Diving of Great Shearwaters (Puffinus gravis) in Cold and Warm Water Regions of the South Atlantic Ocean: here.

Skokholm island: here.

BBC coverage of the opening of Skokholm Bird Observatory: here.

Enhanced by Zemanta

Kestrel and butterfly

Today, in Berkheide nature reserve.

A great cormorant flying.

A kestrel hovering in the air.

A small copper butterfly.

A rabbit.

Sea holly flowering

Sea holly, not flowering anymore, in the dunes close to the beach.

On the beach: carrion crows, lesser black-backed gulls, and herring gulls (some of them eating orange bits).

Afghan war puts Berlusconi under pressure

This is a video of an anti Bush demonstration in Rome, Italy.

From Al Jazeera:

Italian PM calls for Afghan exit

Silvio Berlusconi: ‘We are all convinced that we have to get out of Afghanistan as soon as possible’

The Italian prime minister has called for international forces to withdraw from Afghanistan, after a suicide attack in the capital Kabul killed six Italian soldiers.

“We are keen to bring our boys home as soon as possible,” Silvio Berlusconi said on Thursday as he arrived for an EU summit in Brussels.

The Italian leader conceded that any decision would only be made with the country’s Nato allies, saying that Italy “is dealing with an international question that you can’t decide on your own because that would betray an accord”.

But he added: “We are all convinced that we have to get out of Afghanistan as soon as possible.”

Civilians killed

At least 10 Afghan civilians were also killed in Thursday’s blast on a road linking Kabul’s international airport to the US embassy.

Fifty people were injured, according to Afghan officials.

“This is an unhappy day for Italy,” Berlusconi told reporters.

The presence of Italian troops in Afghanistan has become increasingly controversial in Italy and has put pressure on Berlusconi’s governing right-wing coalition.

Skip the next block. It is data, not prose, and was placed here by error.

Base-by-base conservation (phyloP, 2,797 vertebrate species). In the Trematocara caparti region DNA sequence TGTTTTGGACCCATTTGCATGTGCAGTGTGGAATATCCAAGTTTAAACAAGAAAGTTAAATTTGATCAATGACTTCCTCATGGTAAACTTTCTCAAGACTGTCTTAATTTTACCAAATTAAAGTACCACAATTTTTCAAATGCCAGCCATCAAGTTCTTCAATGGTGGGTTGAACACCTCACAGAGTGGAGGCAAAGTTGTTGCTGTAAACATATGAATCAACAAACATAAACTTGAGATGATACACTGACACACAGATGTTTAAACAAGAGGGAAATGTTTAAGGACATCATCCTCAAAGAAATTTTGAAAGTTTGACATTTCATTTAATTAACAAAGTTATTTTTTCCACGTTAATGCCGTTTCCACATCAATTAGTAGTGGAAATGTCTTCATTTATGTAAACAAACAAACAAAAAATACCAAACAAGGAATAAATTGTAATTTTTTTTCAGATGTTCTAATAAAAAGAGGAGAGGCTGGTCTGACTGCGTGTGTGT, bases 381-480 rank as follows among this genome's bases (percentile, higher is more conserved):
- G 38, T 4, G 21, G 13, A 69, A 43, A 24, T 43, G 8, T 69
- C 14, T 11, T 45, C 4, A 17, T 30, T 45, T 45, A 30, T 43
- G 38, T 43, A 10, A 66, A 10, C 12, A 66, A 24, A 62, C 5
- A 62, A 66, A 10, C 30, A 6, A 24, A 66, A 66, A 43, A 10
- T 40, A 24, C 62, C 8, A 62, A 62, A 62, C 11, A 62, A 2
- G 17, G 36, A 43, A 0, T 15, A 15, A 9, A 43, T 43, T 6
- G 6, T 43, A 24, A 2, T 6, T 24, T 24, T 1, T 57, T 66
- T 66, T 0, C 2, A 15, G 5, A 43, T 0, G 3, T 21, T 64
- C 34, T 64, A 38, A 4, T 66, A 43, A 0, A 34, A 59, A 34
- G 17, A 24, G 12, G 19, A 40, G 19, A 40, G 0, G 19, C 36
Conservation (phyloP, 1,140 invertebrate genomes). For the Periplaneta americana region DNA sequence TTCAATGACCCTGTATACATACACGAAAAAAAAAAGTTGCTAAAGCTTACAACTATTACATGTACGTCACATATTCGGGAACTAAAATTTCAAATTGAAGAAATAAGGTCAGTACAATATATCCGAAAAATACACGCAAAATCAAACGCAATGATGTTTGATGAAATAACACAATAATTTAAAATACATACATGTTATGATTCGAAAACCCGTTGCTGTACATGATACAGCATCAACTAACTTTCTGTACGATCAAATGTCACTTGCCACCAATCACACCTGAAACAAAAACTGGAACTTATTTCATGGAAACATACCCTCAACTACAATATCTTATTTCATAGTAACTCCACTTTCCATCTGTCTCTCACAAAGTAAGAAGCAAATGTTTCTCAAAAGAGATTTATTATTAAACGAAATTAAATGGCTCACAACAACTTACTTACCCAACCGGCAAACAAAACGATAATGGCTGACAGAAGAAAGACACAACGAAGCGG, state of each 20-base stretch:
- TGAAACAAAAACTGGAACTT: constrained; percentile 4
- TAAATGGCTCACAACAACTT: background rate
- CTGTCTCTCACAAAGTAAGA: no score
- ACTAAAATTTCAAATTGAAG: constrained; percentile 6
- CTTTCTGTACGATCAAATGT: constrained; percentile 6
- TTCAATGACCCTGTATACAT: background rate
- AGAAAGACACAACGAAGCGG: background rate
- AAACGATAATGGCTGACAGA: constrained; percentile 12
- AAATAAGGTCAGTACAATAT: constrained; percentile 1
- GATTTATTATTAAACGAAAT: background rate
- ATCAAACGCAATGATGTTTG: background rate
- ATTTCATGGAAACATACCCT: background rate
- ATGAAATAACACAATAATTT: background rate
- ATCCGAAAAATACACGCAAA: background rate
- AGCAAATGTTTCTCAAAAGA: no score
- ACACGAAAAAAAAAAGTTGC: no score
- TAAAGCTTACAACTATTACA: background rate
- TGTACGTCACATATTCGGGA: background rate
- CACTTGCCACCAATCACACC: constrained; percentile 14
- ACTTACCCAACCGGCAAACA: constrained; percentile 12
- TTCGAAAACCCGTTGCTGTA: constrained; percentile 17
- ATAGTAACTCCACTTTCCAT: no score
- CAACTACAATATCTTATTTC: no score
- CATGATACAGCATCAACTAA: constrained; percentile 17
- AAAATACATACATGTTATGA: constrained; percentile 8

Berlusconi’s rhetoric now is different from his own minister of “defence”, Ignazio La Russa‘s, stay-the-course rhetoric on the death of these six Italian soldiers. So, there seem to be tensions within the right-wing government coalition itself. Mr La Russa used to be a bigwig in the neo-fascist Alleanza Nazionale. That party has fused recently with Berlusconi’s party, the PdL.

However, there are still tensions between Berlusconi’s old guard and the neo-fascist Johnny-come-latelies, including their leader Fini. Including, apparently, about the neo-fascists being more hardline on the Afghan war.

British politician Gladstone’s words about Afghanistan in the Midlothian by-election of 1879 bear thinking about. They were: “Remember that the sanctity of life in the hill village of Afghanistan (among the winter snows) is as inevitable in the eye of almighty God as can be your own”.

Afghanistan: Sham Elections; by Yohannan Chemarapally: here.

Manifestation for Italian press freedom, Amsterdam: here.

Six-year-old’s ladybug discoveries

From Wildlife Promise blog in the USA:

Ranger Rick Six-Year-Old Helps Cornell Lab and NSF With U.S. Ladybug Recovery

It seems we must never underestimate the power of NWF’s favorite raccoon — Ranger Rick. Here is an AP story about how a motivated six year old Ranger Rick Reader helped Cornell researchers and the National Science Foundation locate a colony and obtain specimens of rare vanishing ladybugs.

Mary Esch at AP reports:

“John Losey, an entomologist at Cornell University, launched the Lost Ladybug Project last year to try to figure out why once-common native ladybug species had all but disappeared across the country. The project, funded by the National Science Foundation, recruits citizen scientists – especially children – to search for ladybugs and send photos of them to Losey and his colleagues.

Of particular interest are the nine-spotted, two-spotted and transverse ladybugs, three native species that have declined dramatically.. The big breakthrough came in June, when 6-year-old Alyson Yates and her mom, Kate, started sending in photos of nine-spotted ladybugs from their rural backyard in Lakeview, Ore., in the sagebrush desert east of the Cascades. It was really an amazing find,” Losey said. “Usually, someone just finds one or two. Alyson and Kate sent in a couple one day, a few more three days later, a couple more a few days after that. It became apparent they had a population out there.”

Convergent Lady Beetle Hippodamia convergens: here.